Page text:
Let me begin first by stating that I'm not
overly fond of vocal stylings in ambient music. Oh sure, there are
some Tibetan or Gregorian chants that are quite compelling, but for
the most part, give me my music straight and instrumental.
With that out of the way, let me say that despite the vocal additions
to some of the tracks on Eastern Dub Tactik's first album, the
music can be quite listenable.
The title is homage paid to cultural heroes and martyrs, whose blood
is still "shining" as a guiding light to the rest of
us. What makes this some what odd is that names that appear on the
liner include Abraham Lincoln, John F. Kennedy, Malcolm X and the
Kent State Four, a decidely American collection of names, but the
music on the album is most definitely tinged with a Middle-Eastern flavor.
The album begins with "Spiritual High," a mix
of heavy bass lines and throbbing drums, combined with an insistent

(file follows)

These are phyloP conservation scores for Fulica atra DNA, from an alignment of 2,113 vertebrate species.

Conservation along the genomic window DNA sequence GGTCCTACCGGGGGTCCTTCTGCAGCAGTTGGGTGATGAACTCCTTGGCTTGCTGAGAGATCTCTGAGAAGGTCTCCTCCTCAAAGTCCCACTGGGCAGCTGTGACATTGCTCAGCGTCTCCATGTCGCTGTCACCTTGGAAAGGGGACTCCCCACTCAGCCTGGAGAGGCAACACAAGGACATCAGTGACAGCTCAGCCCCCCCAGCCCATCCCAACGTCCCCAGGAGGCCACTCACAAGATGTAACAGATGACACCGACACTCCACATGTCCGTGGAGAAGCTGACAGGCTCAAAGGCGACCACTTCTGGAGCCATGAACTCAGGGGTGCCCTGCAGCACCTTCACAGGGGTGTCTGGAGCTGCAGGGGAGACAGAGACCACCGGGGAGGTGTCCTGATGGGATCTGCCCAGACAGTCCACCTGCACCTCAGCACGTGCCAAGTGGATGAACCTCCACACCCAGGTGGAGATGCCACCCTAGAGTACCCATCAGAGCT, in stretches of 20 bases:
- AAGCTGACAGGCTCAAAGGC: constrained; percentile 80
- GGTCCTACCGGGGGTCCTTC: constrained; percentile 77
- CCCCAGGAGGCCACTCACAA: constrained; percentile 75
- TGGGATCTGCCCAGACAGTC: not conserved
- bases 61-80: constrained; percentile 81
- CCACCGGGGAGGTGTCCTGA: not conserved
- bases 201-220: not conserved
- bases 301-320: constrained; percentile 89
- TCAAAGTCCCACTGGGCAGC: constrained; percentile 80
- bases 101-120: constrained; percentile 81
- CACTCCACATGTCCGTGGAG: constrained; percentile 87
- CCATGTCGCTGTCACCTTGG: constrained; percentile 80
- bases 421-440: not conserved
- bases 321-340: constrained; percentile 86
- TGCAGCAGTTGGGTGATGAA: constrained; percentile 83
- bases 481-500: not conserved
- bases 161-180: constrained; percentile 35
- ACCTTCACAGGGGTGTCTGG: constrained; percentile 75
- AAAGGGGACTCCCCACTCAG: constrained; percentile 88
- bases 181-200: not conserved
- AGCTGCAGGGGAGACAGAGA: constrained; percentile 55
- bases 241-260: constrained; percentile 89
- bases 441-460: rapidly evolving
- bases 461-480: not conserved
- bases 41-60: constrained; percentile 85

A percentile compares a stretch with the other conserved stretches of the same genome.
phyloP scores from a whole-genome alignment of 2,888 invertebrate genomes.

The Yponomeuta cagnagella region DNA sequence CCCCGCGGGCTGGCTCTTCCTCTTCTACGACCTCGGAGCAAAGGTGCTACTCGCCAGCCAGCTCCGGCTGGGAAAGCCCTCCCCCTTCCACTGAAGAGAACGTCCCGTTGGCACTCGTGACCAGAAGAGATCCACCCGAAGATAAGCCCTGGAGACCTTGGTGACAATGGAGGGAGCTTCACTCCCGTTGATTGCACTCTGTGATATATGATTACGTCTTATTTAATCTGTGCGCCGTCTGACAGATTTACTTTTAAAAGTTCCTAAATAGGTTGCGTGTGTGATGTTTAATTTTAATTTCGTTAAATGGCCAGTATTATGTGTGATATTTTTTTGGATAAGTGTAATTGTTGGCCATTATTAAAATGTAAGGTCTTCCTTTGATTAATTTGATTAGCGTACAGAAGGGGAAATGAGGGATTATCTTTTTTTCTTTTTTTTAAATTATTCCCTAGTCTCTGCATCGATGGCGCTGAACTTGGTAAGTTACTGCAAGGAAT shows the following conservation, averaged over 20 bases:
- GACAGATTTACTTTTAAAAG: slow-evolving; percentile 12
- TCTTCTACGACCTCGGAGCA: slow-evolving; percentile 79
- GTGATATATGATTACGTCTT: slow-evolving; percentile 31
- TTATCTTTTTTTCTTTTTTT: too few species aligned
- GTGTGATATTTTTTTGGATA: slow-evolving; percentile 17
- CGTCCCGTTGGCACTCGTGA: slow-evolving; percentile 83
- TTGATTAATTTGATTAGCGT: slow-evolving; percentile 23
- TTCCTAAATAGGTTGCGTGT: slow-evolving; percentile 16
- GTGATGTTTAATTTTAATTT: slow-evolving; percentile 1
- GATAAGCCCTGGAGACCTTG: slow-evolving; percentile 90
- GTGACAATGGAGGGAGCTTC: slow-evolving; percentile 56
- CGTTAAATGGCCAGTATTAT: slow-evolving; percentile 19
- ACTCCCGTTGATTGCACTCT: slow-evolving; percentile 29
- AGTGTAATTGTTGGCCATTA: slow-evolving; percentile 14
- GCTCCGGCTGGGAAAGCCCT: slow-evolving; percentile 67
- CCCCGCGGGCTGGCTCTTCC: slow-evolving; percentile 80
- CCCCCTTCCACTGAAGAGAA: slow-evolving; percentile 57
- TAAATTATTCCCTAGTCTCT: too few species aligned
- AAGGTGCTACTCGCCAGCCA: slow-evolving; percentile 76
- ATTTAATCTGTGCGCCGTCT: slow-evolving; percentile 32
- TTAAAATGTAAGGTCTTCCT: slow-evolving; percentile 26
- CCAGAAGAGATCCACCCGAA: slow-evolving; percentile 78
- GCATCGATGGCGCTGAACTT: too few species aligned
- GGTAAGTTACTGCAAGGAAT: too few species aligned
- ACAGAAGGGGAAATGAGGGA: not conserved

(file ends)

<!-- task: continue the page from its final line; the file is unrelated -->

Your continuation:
organ run and what sounds like a combination of chanting and
murmuring. "Day of Despair" is easily
recognizable by anyone listening to the popular ambient music
programs, most specifically Musical Starstreams. Not
surprising, since Waveform is the "house label"
of Musical Starstreams. The title track comes third, and the
token chanting of the title is only occasional. Interspersed with
some tools of the hip-hop trade, such as whistles and scratches,
there are flutish sounds laid over a hard drum and bass bottom. "Spark
the Sound" begins with a sitar-and-strings flourish,
then transmogrifies into a pulsating, gyrating cacophony that is both
intense and trancelike at the same time. It's one of the best tracks
on the CD.
Make no mistake, this is a heavy drum-n-bass work; every one of the
eleven tracks that make up this nearly one-hour collection has a
driving, almost hypnotic beat backing it. The pieces vary by
vocalist, and each cut is a work unto itself. The similarities are in
the trance-like render- ing of each. "Like This"
might be my personal favorite -- the vocals are minimal, and the
music is tinted with electric organ and the familiar trance-like beat.
However you slice it, the tracks each stand on their own, as distinct
pieces of music. Together, they make up an entire album of powerful,
if not almost disturbing flavor. If your taste runs to trance/chant
music with a Middle-Eastern flair, this album might have your blood shining.
Reviewed by Fred Puhan for